[Originally published in Movietone News 54, June 1977]
War is an inescapably personal experience in Cross of Iron. Nearly always from middle-shot or closer, the soldiers see the enemy they fight: many die in the embraces of their killers. No field-size moving masses of men, no distant artillery, no “targets” and “objectives.” In Peckinpah’s war there are only people—confused, afraid, in pain, screaming for survival. Peckinpah carefully chooses images emblematic of the reality of war: a soldier’s neck emptying blood into the muddy water where he lies dead; a body that has been run over so many times it has become part of the road. The awful power of his combat scenes is heightened by contrasting qualities of light and sound for the out-of-combat sequences: the warm greens and yellows in the hospital scenes and in the idyllic field to which Sergeant Rolf Steyner’s platoon escapes after a hopeless battle in a burnt-out factory contrast starkly with the cold greens, dusty grays, muddy browns of the battle zone. The absolute silence before each of several attacks in the film serves to emphasize the fury of what follows. Never has Peckinpah’s rhythmic cutting between similar violent acts been so effective in establishing the inevitability and terrible beauty of the sense of community in the meeting—and the meting-out of death.
Cross of Iron reminds me—in both its realism and its poetry of character—of Donald Siegel’s Hell Is for Heroes: each film presents a portrait of a maverick professional soldier whose competence in his work is the best hope of his society. But the motivations of Steve McQueen’s Reese, in Siegel’s film, though ultimately opaque, have a lot to do with hate and alienation. While James Coburn’s Steyner, in Peckinpah’s movie, hates all officers regardless of class or degree of enlightenment, it is still clear that his effectiveness as a soldier has more to do with belonging than with alienation. Clearly not all officers are aristocratic bastards like the Prussian Captain Stransky (Maximilian Schell); rather, Steyner’s distaste for officers as a class appears grounded in the fact that they are men apart, not involved in the essential brotherhood of soldiers. The disruption Stransky’s appearance bodes to Steyner’s community of soldiery is signaled by Peckinpah’s frequent cutting from Stransky to a violent explosion. Indeed, it often seems as if Stransky is pursued by explosions: they mark his coming and going, even punctuate his conversation. Seeking to ingratiate himself upon his arrival on the Russian front, Stransky mocks himself as “a heroic horse’s ass,” and laughs; but twice the laugh turns to a violent grimace and flinch as a nearby blast gives the lie to his self-conferred “heroism.” During a crucial talk between Stransky and Steyner about elitism, individuality, and Der Führer, echoes of both Die Meistersinger and Das Horst Wessel Lied are half-heard beneath their voices; and then an air raid commences just at the end of their talk, as if an ordained correlative to their ideas and feelings. Stransky obsessively pursues his goal of becoming a decorated hero, albeit without exposing himself to any danger; while Steyner, by contrast, has found a kind of meaning in the company of men in war. He repeatedly hallucinates the faces of his platoon while in hospital recuperating from wounds; and when one of them shows up among a truckload of men headed back to the front, Steyner is quick to decide to return. Half-comprehending, the nurse (Senta Berger) with whom he has spent some pleasant days and at least one night questions his decision: “Do you love it? Or are you afraid of what you would be without it?”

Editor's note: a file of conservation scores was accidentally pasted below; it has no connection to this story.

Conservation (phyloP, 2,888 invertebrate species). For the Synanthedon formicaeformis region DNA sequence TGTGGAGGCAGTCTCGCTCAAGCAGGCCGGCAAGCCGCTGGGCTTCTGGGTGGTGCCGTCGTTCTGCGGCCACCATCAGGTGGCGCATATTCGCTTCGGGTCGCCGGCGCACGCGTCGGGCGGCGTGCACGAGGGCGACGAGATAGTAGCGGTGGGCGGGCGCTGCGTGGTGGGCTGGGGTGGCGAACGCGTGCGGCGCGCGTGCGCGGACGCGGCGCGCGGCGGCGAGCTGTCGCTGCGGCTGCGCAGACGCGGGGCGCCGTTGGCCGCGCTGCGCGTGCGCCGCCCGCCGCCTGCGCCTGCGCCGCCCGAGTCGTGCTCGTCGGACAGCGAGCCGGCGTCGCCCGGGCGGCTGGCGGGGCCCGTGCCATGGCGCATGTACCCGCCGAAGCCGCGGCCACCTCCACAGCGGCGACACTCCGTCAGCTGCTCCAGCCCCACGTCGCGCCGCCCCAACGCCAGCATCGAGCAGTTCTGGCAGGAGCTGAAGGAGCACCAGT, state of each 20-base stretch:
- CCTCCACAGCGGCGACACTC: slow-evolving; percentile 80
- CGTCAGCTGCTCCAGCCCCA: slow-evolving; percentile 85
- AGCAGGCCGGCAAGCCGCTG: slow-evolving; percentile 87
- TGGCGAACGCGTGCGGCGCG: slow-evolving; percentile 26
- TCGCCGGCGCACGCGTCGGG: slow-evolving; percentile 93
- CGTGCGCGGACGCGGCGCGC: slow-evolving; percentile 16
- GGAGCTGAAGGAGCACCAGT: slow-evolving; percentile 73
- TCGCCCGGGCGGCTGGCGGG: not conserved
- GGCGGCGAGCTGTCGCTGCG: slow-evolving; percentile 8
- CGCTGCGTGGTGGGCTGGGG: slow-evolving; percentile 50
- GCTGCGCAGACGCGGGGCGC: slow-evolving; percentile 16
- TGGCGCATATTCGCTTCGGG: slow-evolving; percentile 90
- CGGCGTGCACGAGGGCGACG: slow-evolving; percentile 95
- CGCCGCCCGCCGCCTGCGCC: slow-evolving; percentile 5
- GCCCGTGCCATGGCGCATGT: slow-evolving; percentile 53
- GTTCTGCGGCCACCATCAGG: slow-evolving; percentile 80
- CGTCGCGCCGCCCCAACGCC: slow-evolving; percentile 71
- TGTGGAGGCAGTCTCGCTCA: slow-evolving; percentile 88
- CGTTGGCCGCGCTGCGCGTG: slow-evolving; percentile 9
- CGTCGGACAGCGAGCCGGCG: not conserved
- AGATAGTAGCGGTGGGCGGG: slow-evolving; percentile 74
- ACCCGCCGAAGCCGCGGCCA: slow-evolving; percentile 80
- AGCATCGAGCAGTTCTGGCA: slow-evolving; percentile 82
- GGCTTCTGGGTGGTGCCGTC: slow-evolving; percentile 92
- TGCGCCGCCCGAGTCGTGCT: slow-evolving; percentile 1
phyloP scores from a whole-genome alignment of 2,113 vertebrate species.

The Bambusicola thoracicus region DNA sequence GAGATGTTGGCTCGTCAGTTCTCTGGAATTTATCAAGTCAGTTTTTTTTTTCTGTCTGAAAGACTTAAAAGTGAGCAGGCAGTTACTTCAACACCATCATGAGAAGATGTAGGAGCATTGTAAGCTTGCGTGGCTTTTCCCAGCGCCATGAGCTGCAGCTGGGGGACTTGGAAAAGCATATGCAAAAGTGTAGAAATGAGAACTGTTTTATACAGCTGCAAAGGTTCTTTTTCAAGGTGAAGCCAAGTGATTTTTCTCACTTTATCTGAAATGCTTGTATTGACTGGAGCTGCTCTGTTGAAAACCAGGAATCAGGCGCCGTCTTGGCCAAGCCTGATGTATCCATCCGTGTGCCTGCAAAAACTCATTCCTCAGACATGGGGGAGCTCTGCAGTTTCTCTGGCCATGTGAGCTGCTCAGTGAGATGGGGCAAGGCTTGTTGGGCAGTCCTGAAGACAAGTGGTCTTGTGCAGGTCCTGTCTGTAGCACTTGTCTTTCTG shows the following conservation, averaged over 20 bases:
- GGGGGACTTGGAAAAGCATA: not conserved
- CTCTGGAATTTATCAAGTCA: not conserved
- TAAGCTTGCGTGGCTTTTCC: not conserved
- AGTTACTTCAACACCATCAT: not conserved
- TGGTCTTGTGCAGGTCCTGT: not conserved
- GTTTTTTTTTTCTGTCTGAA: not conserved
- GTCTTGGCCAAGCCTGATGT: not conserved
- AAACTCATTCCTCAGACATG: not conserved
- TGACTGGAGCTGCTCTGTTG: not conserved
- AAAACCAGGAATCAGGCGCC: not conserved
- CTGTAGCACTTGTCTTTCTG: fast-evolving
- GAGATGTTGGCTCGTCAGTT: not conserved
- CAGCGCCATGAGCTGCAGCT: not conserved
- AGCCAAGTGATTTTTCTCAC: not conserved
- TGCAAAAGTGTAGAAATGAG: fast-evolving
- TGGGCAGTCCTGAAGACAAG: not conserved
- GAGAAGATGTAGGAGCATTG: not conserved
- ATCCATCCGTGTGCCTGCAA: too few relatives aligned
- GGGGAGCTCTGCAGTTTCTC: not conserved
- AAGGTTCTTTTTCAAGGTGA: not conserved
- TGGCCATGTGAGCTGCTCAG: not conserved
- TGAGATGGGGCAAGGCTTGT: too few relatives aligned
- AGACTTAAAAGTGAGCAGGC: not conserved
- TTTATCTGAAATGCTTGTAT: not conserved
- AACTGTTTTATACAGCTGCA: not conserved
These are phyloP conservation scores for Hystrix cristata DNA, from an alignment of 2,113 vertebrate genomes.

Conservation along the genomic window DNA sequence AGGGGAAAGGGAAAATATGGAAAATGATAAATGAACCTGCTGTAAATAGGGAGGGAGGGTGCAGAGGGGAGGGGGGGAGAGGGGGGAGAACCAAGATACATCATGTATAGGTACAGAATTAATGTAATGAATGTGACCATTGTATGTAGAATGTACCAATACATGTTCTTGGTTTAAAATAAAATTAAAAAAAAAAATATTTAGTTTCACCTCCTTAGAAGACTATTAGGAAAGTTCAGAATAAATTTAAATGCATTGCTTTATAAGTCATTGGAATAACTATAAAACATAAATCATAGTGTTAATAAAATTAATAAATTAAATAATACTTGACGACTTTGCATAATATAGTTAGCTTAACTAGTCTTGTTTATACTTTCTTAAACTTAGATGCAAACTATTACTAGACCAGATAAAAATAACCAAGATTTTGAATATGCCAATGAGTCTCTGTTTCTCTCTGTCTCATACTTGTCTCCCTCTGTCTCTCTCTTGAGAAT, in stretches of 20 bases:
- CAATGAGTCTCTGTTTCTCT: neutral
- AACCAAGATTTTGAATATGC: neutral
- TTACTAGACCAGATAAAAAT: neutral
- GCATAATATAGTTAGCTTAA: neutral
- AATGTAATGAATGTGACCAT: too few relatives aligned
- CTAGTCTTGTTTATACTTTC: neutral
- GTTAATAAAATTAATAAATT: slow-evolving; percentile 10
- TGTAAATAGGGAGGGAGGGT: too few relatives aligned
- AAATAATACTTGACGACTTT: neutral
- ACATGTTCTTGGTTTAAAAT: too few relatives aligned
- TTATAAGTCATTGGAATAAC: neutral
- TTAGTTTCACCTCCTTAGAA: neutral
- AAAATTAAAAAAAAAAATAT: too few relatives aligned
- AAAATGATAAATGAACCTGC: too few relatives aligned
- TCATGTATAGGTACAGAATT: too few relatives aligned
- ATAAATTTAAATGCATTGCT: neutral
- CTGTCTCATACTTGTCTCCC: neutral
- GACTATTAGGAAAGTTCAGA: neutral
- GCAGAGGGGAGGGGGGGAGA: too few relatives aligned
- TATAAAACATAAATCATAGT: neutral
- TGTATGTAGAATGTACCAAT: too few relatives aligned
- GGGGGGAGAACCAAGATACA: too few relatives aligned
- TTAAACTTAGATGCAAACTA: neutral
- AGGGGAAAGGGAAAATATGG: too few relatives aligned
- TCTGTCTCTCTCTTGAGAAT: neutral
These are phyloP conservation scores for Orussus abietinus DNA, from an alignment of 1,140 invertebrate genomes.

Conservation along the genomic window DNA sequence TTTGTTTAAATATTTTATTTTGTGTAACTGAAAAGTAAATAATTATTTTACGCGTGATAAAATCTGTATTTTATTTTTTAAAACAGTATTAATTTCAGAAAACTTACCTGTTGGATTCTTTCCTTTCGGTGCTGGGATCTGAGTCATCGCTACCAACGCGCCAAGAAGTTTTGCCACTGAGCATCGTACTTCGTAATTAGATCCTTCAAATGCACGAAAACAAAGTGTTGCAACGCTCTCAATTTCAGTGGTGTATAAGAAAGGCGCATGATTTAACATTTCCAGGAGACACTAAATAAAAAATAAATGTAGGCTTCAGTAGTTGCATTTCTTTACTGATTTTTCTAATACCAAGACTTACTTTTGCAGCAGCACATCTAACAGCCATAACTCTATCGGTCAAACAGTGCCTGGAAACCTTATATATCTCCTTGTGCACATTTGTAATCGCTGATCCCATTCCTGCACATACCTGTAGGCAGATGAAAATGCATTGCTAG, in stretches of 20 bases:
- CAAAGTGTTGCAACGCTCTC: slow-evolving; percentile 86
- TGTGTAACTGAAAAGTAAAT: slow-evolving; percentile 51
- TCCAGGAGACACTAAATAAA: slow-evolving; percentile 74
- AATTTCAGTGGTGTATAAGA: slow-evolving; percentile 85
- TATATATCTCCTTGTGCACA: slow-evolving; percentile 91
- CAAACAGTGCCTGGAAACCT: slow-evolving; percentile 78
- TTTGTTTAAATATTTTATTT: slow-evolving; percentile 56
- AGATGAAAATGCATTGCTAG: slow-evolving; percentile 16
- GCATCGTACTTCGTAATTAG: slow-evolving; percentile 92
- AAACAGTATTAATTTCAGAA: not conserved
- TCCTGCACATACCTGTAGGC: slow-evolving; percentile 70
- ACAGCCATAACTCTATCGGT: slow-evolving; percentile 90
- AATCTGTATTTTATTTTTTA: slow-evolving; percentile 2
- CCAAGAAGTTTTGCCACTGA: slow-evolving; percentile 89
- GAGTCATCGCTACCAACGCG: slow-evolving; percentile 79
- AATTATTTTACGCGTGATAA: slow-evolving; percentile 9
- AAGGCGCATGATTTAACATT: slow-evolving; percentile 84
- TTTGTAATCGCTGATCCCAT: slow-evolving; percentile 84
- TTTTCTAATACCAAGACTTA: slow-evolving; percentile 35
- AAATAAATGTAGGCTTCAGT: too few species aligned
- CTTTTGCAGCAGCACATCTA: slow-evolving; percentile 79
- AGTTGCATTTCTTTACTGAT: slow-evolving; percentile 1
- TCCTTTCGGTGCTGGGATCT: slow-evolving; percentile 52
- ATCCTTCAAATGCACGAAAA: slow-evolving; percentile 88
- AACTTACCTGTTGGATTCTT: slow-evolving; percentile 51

Steyner doesn’t answer; but Peckinpah does, with a closeup of Steyner’s face against the absolutely blank Limbo of an offwhite wall. He does prefer “the company of men,” in a way that Stransky, who uses that phrase to taunt his homosexual adjutant and orderly, cannot begin to understand or appreciate. It’s a community in which a scared soldier’s panic can be stopped by the unexpected shock of a comrade’s rough kiss (no traditional “Thanks, I needed that” slap in the face); in which war is referred to as “this thing” and called by its name only when Steyner and his men ironically quote high-minded German thinkers on the subject; in which there is no romance, and soldiers who insist on seeing a Russian detachment of women as objects of sexuality rather than enemy troops pay for their folly in blood; in which the only meaningful and necessary response to a soldier’s terror (“The others are dead … I’ve been here alone for three hours … I don’t ever want to be alone again”) is a gentle, firm embrace. Captain Stransky’s only companions are a trench rat and the homosexual toady he terrorizes into allegiance; and he will merit no better, until he has scrambled for survival in the same way he scrambles for the coveted medal. When Steyner fires a few rounds into the dusty curtains alongside the captain’s bunk near the end, Stransky flinches—the same kind of flinch jerked out of him by gunfire in his first scene. And he finally provokes Steyner’s Shavian cosmic laughter at how ill-equipped he is to learn the lesson of men in war: Real heroism, and even just competent soldiering, has nothing at all to do with class or breeding, everything to do with companionship and—yes—love.
CROSS OF IRON
Direction: Sam Peckinpah. Screenplay: Julius J. Epstein and Walter Kelley & James Hamilton, after the novel by Willi Heinrich. Cinematography: John Coquillon. Production design: Ted Haworth. Editing: Tony Lawson, Murray Jordan, Michael Ellis. Music: Ernest Gold. Production: Alex Winitsky, Arlene Sellers.
The players. James Coburn, Maximilian Schell, James Mason, David Warner, Klaus Löwitsch, Dieter Schidor, Senta Berger, Arthur Brauss, Veronique Vendell.
© 1977 Robert C. Cumbow